- Calving rate at 3 weeks was 70%, after 6 weeks it was 95% and after 9 weeks it was 100% .
- Submission rate after 3 weeks of mating is 88% with no synchrony or intervention. Bulls have gone and now just finishing with AB and short gestation bulls semen.
- Bulls were bought from a closed herd this year, (for bio-security reasons). However they broke down after 1 1/2 weeks so AB with short gestation semen will be for 3 weeks not 2, therefore AB costs will be up slightly.
- At this stage returns appear to be less than usual for the same time so that is offsetting some of the increased cost due to the extra week of AB.
- Bull costs are on budget at about $800 per head net to buy and sell.
- Pregnancy testing is scheduled for the end of January using milk samples.
Other points of interest
- Peak cows milked is 220 which is 6% higher than last year and was part of the plan for this year to capture more milk before Christmas.
- Young stock are all at grazing now and are all doing well.
- Plan to review cash flow and forecast in January, with a view to making some principal repayments. Currently work with interest only.
Bio-security & Environment
- Boundary fences are all good.
- Changed where bulls were purchased from.
- Scrubbing station and foot bath at the dairy shed for visitors.
- Cows are bulk milk tested.
- Had conversations with young stock grazier to ensure acceptable bio-security measures are in place.
- Riparian planting for the farm is about 75% done. Should be completed in the next 1-2 years.
- Have a farm environment plan but it was done some time ago so needs to be updated.
- The 2018-19 budget is based on increased cow numbers compared with previous years, (220 cows compared with just over 200). The focus is to get more milk in the vat up to Christmas, with the aim of achieving 69% of total season’s milksolids by 31st December.
- Formally feed budget from March to September and use the spring rotation planner. Re-assess pasture cover every 10 days (using plate meter) and update feed budget with this data during this period
- Late spring/early summer constantly monitor post grazing residuals to ensure action is taken early (dropping out paddocks for silage) to maintain pasture quality and optimise pasture utilisation
- Imported feed is budgeted to be 180,000 litres proliq, (1.0 TDM/ha), 100 tonnes of PKE, (1.2t DM/ha), and 0.25t DM/ha of straw. PKE is chosen as it can be stopped and started as needed and is easy for one labour unit to feed out. The purchase of this feed is price dependent, particularly after late December. Cows have access to proliq all year during the milking season.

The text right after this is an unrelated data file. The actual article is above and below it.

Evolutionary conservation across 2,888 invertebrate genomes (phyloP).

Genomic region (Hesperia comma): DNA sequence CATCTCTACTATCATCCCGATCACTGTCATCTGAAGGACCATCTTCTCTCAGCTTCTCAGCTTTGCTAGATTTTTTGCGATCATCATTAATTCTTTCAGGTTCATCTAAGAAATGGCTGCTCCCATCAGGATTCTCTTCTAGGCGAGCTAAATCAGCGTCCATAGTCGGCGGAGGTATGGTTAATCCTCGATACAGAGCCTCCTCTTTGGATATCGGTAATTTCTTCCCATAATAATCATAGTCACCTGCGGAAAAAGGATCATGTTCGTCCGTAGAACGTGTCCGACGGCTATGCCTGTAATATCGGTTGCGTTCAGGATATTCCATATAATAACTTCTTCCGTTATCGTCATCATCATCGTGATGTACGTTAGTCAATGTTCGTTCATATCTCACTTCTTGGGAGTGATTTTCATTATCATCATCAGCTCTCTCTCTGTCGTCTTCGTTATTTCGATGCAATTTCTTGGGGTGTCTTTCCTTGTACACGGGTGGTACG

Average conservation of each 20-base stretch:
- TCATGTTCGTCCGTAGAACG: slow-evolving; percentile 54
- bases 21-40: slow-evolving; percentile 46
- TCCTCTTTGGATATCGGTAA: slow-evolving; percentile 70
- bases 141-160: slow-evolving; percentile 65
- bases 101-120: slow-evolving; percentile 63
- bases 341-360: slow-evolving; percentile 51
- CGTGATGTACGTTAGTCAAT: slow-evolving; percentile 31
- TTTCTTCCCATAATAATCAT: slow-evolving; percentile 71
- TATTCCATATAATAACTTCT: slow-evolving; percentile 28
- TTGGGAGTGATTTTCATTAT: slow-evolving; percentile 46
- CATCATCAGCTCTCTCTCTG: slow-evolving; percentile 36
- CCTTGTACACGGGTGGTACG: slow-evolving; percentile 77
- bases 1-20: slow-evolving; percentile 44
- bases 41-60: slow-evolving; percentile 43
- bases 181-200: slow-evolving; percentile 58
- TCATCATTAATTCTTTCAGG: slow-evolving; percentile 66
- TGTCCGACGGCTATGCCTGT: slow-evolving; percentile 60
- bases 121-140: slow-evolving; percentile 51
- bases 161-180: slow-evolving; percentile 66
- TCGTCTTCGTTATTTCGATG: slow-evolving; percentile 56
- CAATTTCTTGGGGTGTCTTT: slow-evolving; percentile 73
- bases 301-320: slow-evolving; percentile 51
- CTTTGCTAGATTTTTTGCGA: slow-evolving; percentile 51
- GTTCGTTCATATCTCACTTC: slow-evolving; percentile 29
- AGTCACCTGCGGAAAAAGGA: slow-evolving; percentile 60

- This is a one labour unit operation (apart from relief labour) and effort has been made to find efficient ways to carry out tasks without compromising farm performance
- Milk colostrum cows once a day
- Feed calves once a day from birth
- Use supplements that don’t require much time to load up or feed out eg baleage/hay, PKE, proliq
- Go to once a day milking prior to Christmas to free up more time for family and reduce reliance on relief staff
- Summer crops of 4 ha of turnips is planned. This is used to minimise the effect of dry summers. Aim to maximise crop yield. Expect to achieve 14 - 16 t DM per ha
- Late summer/autumn management is largely driven by the feed budget. Culls are all gone by March /early April or sooner if feed is limited and low condition score cows are dried off early. The aim is for cows to be at condition score 5 by the end of May and this is usually achieved. Having access to proliq helps.
- Weaners are kept on the milking area, and from late December they are break fed and given access to proliq. They go off to grazing in May (10 months old) at 200 kg average liveweight.
- Phosphate levels are 77 Olsen P and therefore the plan is use this bank of nutrients during poor pay out years as a way of reducing expenses.
Key success factors
- Achieve a good work/life balance through implementing a simple farm plan that has labour efficient systems
- Have strategies to cope with the effects of variable rainfall. Focus on what you can control and not what you can’t.
- Monitor actuals against budget cash flow predictions to ensure the business stays within overdraft limits
- Frequently monitor financial position to be ready to take advantage of opportunities and manage threats to the business. Utilise accountant and banker expertise to assist with this.
- Repay additional debt when there are surpluses in the budget which takes the pressure off when the cash flow is limited.
- Focus on pasture management – always reviewing current intakes, looking at pasture ahead and reviewing growth rates behind the current grazing regime.
- Have a keen interest in what is happening in the industry, both domestically and globally, so very aware of what is likely to be happening
- Use all available information to aid day to day farming decisions. Very price aware and frequently review costs of inputs against returns
- Share ideas and information via discussion group and peer interaction
- In good pay out years ensure all property maintenance is kept up to date and any major development is carried out so in low pay out years minimum expenditure in this area is required